Some optimism must be noted, however, even while these reductions are real and painful. SJSU has taken the lead in the CSU when it comes to delivering new degree options through our self-support, or PaCE, operations. In Fall 2023, our PaCE enrollment increased by 18%. These are not students who are thought of as “traditional” and they did not see a campus-based program as an option. Many of these enrollments are also in professionally-focused graduate programs, although we have seen obvious gains in our undergraduate degree completion programs through SJSU Online. Indeed, our work in PaCE has meant that our marketing campaign for those programs is also attracting students from within the Santa Clara region and beyond to both our campus-based and PaCE programs. SJSU now has the largest market for undergraduate and graduate students in the State of Washington in the CSU, and I accompanied our Student Outreach and Recruitment (SOAR) team to our first-ever yield event in Seattle last week. It was a smaller event, but we had alumni there from the region and they were very excited to tell the story of SJSU. One parent said to me after the event, “This experience is probably going to make the difference.” We also had over 500 people—students and parents—attend our yield event in Long Beach, California, just a week ago, and our Oakland yield event was one of the largest we have seen. Students there were very excited about what SJSU has to offer and I believe we can employ even more strategies to further attract students from across the west to SJSU.

SJSU is also attracting more attention from regional partners and this is bringing philanthropic and research dollars to the campus. This pool has included $3M from Adobe in the past three years and substantial collaborative grants to build K-16 pipelines, for example. The Adobe funds have allowed both faculty and staff to participate in several professional development opportunities on the campus. The work of our Advancement team, led by Judy Nagai, is recovering from the pandemic slump, and our numbers are looking strong as we move forward with our campaign. There is also a lot of interest from companies who want deeper partnerships with SJSU, providing our students pipelines into internships and direct investments, as well. The partnership with the Division of Research and Innovation has yielded more grant submissions each year and our overall research expenditures have grown as a campus. SJSU is no longer the “best kept secret” in California, and students and families now see SJSU as a top choice for advancing their future thanks to all this effort.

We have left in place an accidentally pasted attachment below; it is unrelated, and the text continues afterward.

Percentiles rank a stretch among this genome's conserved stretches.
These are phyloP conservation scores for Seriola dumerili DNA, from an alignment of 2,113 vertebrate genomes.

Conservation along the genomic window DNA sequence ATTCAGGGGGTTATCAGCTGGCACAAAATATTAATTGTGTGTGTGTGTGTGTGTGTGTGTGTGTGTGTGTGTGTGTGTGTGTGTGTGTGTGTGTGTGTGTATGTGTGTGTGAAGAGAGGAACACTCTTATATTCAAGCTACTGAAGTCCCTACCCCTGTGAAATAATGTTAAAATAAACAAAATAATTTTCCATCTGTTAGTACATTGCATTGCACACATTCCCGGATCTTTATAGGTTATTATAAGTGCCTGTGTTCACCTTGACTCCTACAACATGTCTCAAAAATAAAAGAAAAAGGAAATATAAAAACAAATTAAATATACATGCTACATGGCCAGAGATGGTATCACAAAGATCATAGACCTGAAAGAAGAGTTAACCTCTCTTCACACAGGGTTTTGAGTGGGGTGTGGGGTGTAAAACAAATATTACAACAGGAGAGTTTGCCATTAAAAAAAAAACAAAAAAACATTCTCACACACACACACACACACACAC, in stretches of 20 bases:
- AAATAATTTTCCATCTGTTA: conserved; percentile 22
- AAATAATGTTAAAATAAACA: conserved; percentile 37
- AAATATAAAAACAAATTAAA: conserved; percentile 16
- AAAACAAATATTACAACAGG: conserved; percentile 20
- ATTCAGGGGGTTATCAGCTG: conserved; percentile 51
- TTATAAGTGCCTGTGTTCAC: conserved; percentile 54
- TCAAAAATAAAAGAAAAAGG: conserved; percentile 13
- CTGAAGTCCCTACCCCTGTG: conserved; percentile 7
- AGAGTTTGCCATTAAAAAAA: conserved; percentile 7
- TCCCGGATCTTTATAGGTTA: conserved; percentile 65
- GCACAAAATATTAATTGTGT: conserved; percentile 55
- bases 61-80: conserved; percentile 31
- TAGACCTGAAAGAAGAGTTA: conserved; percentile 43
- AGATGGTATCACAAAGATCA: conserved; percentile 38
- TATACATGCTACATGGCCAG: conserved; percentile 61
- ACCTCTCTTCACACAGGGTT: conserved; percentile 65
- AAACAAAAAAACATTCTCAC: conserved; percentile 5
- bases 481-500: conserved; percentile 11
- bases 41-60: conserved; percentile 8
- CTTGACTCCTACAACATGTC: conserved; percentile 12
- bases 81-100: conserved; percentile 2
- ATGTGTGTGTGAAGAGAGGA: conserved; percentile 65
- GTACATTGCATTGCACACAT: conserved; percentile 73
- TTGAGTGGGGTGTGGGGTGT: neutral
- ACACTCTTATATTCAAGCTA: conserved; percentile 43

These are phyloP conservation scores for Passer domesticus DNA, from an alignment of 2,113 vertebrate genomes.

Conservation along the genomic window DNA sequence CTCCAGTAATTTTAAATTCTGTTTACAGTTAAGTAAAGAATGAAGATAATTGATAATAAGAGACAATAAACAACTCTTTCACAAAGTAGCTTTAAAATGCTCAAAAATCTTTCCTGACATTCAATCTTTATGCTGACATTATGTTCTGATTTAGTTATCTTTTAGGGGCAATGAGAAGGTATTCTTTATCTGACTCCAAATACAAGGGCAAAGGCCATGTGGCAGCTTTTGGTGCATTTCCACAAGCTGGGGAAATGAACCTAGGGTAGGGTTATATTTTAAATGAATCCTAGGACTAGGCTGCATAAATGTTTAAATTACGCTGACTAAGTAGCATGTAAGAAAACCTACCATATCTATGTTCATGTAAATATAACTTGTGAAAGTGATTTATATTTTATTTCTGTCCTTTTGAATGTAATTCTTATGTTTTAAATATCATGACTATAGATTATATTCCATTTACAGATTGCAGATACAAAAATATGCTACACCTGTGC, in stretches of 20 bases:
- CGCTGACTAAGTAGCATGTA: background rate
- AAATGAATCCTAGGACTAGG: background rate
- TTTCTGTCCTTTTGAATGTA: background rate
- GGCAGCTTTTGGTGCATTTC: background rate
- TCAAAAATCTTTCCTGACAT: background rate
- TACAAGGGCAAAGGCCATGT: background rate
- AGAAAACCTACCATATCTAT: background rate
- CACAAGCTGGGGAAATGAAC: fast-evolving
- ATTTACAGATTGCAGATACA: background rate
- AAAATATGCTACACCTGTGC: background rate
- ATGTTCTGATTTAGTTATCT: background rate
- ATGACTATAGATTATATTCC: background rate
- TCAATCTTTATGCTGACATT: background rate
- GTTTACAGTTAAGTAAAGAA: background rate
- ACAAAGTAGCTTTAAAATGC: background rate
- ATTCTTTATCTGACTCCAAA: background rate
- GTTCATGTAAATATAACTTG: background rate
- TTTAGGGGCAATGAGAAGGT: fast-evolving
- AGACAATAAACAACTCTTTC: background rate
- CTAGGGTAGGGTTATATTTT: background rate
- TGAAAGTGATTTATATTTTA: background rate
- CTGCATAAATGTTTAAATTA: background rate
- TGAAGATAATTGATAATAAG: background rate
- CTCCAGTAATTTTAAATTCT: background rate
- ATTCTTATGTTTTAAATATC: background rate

I imagine as you have read all of this, you are saying to yourself, “Well, that’s all great, Vin, but we are still taking serious cuts in our programs this year.” And, to be direct, you are 100% right to say that very thing. But we are at an inflection point, and if we don’t tackle the structural budget challenge now, we are going to find it hanging over our heads for an even longer period. Put another way, our budget challenges will continue to linger and drain the morale of our community if we don’t address them now. With what we are doing, therefore, we can get our campus to a balanced budget next year and new growth can be applied, once again, to key initiatives within the Division of Academic Affairs. This means, for example, that we should be able to authorize more tenure-track searches for the 25-26 cycle and find ways to extend and support staff positions that help students find a greater level of success at the institution. In the case of the staff in the division, we should also be able to provide multiple pathways to professional development and growth to staff who are deeply committed to our campus. I hope that as we come out of this — and we will come out of this — that we will find ourselves in a stronger and more confident financial position. 

I have learned a lot over my five years here at SJSU. I know the term resilient is often overused, but I do believe in this campus and this community. We have been through a lot — pandemics, leadership transitions, and financial exigencies — but we have continued to thrive despite all this. I know this is draining on everyone. And, for that, I sincerely apologize. This is not the financial place I had hoped we would be in coming toward my sixth year on campus. But, it is what it is, and we will handle it and move forward together. 

As usual, if you have any questions, please do not hesitate to reach out to me.